Anne Murata, director of marketing for the Pacific Aviation Museum, said that a strong coupon program on the company Web site has helped despite the downturn.

“;We're offering a free combat-simulator flight, and it's driving people to the site,”; Murata said. “;We're doing a lot of couponing online, and we've seeing a nice return on that and on other concerted marketing efforts, such as our e-mail marketing and emphasis on public relations.”;

Murata said that the museum also has begun freshening its event offerings for visitors and kamaaina.

“;Anything new helps to renew interest,”; she said.

With that in mind, Sea Life Park used the downturn to renovate its Hawaiian Ocean Theater.

“;We are open 365 days a year, so it would have been very complicated to perform these renovations if we weren't in a downturn,”; Bravo said. “;We saw this as an opportunity to make improvements that will help us when the economy recovers.”;

Likewise, Hilton Hawaiian Village has invested more than $11 million renovating its Tropics restaurant and opening a new luau in Waikiki Beach.

“;You have to continue to upgrade your product,”; Gibson said. “;Now is the time to shine the brass and improve the product so that when the economy recovers we are ready. “;

Gibson, who recently returned to Hawaii about five months ago, said he envisions re-creating Hilton Hawaiian Village as Waikiki's premier entertainment campus. So while many hotel companies have cut entertainment and food and beverage offerings in the wake of the economic downturn, Hilton is developing new products.

Like Hawaii's hotels, another way that the state's activities and attractions have stepped up marketing efforts is to offer visitors and kamaaina guests more value, Davis said. While most members have shied away from discounting, there has been increased packaging of products, she said.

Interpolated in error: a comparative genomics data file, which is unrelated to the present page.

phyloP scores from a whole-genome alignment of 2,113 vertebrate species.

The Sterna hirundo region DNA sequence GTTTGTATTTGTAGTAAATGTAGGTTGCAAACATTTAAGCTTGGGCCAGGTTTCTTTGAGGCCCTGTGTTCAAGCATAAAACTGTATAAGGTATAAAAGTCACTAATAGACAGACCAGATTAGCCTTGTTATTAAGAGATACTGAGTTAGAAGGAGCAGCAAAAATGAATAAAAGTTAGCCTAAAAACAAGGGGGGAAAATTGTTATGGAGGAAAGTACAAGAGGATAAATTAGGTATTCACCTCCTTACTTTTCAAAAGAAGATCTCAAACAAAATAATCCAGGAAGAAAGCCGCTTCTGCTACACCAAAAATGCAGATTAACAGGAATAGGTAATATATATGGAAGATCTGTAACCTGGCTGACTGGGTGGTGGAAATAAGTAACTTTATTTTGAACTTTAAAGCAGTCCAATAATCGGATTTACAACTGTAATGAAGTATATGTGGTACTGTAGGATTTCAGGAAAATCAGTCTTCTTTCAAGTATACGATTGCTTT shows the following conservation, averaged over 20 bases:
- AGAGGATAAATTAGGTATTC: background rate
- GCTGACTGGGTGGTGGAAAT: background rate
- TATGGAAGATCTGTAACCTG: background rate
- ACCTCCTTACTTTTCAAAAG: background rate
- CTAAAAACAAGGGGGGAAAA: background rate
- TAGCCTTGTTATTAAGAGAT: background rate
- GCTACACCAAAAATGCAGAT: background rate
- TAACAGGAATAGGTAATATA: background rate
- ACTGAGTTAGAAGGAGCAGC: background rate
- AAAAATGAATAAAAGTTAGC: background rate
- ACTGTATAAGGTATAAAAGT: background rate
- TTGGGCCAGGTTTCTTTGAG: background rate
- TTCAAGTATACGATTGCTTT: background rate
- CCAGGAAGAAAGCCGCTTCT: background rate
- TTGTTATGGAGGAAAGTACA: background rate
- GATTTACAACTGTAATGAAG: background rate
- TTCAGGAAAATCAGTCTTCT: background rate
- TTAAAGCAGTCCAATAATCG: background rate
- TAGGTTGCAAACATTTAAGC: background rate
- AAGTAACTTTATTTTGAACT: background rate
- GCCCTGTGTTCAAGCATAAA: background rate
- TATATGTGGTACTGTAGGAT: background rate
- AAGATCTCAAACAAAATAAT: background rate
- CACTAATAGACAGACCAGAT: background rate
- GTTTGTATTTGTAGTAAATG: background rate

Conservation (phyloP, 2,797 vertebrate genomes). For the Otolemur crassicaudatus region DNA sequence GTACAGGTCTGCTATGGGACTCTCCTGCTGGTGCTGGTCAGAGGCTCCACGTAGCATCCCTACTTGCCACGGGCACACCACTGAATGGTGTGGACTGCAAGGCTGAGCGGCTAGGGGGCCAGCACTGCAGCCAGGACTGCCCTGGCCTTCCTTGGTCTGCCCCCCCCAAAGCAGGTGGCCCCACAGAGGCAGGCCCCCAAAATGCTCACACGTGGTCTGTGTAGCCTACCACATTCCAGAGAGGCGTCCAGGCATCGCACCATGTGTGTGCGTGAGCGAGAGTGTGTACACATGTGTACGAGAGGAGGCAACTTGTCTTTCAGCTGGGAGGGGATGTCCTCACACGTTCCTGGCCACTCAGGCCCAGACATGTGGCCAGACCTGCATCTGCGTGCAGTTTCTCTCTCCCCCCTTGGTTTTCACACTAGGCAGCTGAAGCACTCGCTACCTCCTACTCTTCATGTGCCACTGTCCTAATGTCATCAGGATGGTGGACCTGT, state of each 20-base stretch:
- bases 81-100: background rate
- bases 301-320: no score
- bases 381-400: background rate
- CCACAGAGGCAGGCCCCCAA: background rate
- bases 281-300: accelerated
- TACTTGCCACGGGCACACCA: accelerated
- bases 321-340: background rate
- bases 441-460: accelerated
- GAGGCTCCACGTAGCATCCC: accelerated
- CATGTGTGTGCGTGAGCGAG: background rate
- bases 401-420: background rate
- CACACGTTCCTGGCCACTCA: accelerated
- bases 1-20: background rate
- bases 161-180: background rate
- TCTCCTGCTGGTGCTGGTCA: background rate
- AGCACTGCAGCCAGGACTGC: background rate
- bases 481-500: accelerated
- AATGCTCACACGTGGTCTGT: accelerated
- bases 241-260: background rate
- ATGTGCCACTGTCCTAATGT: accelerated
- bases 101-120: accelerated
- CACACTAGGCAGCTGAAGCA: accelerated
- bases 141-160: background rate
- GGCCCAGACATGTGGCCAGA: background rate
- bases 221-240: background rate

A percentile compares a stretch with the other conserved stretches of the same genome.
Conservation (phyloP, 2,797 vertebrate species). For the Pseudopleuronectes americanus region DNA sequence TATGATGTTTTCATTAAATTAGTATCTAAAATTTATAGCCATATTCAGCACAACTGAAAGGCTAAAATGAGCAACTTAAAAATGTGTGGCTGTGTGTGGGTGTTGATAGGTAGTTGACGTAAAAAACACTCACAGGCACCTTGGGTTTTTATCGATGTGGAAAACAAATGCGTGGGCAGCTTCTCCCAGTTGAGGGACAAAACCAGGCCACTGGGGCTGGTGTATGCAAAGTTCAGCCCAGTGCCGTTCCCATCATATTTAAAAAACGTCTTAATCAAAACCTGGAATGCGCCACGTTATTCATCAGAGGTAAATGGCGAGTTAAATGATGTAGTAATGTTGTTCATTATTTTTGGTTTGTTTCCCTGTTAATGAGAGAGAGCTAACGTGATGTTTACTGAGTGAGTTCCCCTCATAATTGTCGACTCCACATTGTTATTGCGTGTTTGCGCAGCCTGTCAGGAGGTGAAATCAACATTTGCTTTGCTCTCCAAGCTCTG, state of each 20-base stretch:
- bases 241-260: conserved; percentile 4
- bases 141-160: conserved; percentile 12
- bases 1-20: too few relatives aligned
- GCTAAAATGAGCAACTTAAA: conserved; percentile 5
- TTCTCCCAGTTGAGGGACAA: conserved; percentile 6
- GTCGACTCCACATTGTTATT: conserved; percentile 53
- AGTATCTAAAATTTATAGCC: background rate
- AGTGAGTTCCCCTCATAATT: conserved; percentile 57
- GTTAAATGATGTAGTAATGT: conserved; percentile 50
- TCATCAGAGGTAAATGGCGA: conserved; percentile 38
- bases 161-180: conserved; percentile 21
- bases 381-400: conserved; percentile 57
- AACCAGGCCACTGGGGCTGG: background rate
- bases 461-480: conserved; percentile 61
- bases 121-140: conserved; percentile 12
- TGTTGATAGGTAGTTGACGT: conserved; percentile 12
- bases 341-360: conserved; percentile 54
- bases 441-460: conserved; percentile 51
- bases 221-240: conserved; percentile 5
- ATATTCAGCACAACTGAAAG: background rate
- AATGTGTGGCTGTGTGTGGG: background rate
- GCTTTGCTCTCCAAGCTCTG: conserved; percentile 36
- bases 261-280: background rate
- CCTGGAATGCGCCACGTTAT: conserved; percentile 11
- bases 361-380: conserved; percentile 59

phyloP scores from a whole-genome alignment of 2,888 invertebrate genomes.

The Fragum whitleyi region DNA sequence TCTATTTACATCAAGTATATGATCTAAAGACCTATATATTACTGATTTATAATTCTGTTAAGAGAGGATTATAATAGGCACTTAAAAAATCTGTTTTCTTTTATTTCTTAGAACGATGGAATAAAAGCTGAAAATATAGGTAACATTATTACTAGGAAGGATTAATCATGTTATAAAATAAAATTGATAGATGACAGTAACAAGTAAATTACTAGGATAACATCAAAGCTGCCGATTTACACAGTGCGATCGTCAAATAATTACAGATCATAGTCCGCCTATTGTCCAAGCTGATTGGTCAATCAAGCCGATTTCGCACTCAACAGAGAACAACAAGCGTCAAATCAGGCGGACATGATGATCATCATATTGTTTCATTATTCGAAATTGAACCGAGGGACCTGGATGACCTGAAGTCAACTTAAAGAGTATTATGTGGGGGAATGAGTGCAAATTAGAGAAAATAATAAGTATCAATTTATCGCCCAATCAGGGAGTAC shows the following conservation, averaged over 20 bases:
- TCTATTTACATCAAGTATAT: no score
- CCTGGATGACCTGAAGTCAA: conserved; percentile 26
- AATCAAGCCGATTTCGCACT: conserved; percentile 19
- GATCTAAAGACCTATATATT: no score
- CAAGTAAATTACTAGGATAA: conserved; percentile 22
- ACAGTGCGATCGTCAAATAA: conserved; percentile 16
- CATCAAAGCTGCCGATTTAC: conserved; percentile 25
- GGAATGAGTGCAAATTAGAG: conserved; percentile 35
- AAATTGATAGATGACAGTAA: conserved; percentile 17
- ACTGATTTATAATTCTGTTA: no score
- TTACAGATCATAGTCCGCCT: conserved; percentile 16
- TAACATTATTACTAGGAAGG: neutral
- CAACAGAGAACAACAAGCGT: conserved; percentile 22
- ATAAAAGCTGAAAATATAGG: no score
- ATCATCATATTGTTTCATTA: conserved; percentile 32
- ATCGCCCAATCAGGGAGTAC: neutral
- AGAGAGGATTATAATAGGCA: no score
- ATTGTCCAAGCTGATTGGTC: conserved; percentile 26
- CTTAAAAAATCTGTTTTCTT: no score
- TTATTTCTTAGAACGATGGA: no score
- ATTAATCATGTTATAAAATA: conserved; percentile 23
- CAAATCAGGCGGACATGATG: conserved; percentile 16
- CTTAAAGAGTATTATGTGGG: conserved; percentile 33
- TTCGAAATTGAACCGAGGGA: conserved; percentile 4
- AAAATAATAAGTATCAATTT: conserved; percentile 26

Hawaii-based activity companies like Atlantis Submarines and Atlantis Navatek I Cruises are offering “;vacation stimulus packages”; for their ocean tours. The company's most significant savings program, which runs through April 30, offers couples on Oahu up to $72 off the cost of a combined submarine tour and a sunset dinner cruise or whale watch lunch cruise.

“;This is the deepest discount that we've ever offered,”; said Eric Burgoyne, vice president of sales and marketing for Atlantis Submarines.

The company's submarine tour and luau package on Maui also can save couples up to $84 and its combined submarine and snorkel tour on the Big Island offers up to $54 off per couples.

While 70 percent of Sea Life Park's guests are tourists, the company has been aggressively targeting the kamaaina market, Bravo said.

“;We have kamaaina rates for many different programs, but our best offer is a two-for-one price for kamaaina that want to swim with the dolphins,”; he said. “;Since our regular rate is $99, the offer means that they can swim with a dolphin for about $50 — that's the best price that we've ever offered.”;

But it's not all about pricing. In a down economy, customers add service into the value equation, so quality control is important.

Customer service is a primary factor in the success of Hawaii Food Tours, Gray said.

“;We always go the extra mile to make sure that our guests are treated like family,”; he said.

And, if that doesn't work, good food always sweetens the deal, Gray said.

“;Food is such a primal aspect of our existence,”; he said. “;Breaking bread with someone is one of the most intimate experiences you can share. Our guests who are visiting Honolulu need to eat every day, but they want something different, better, and more memorable than ever before ... and that's what we offer.”;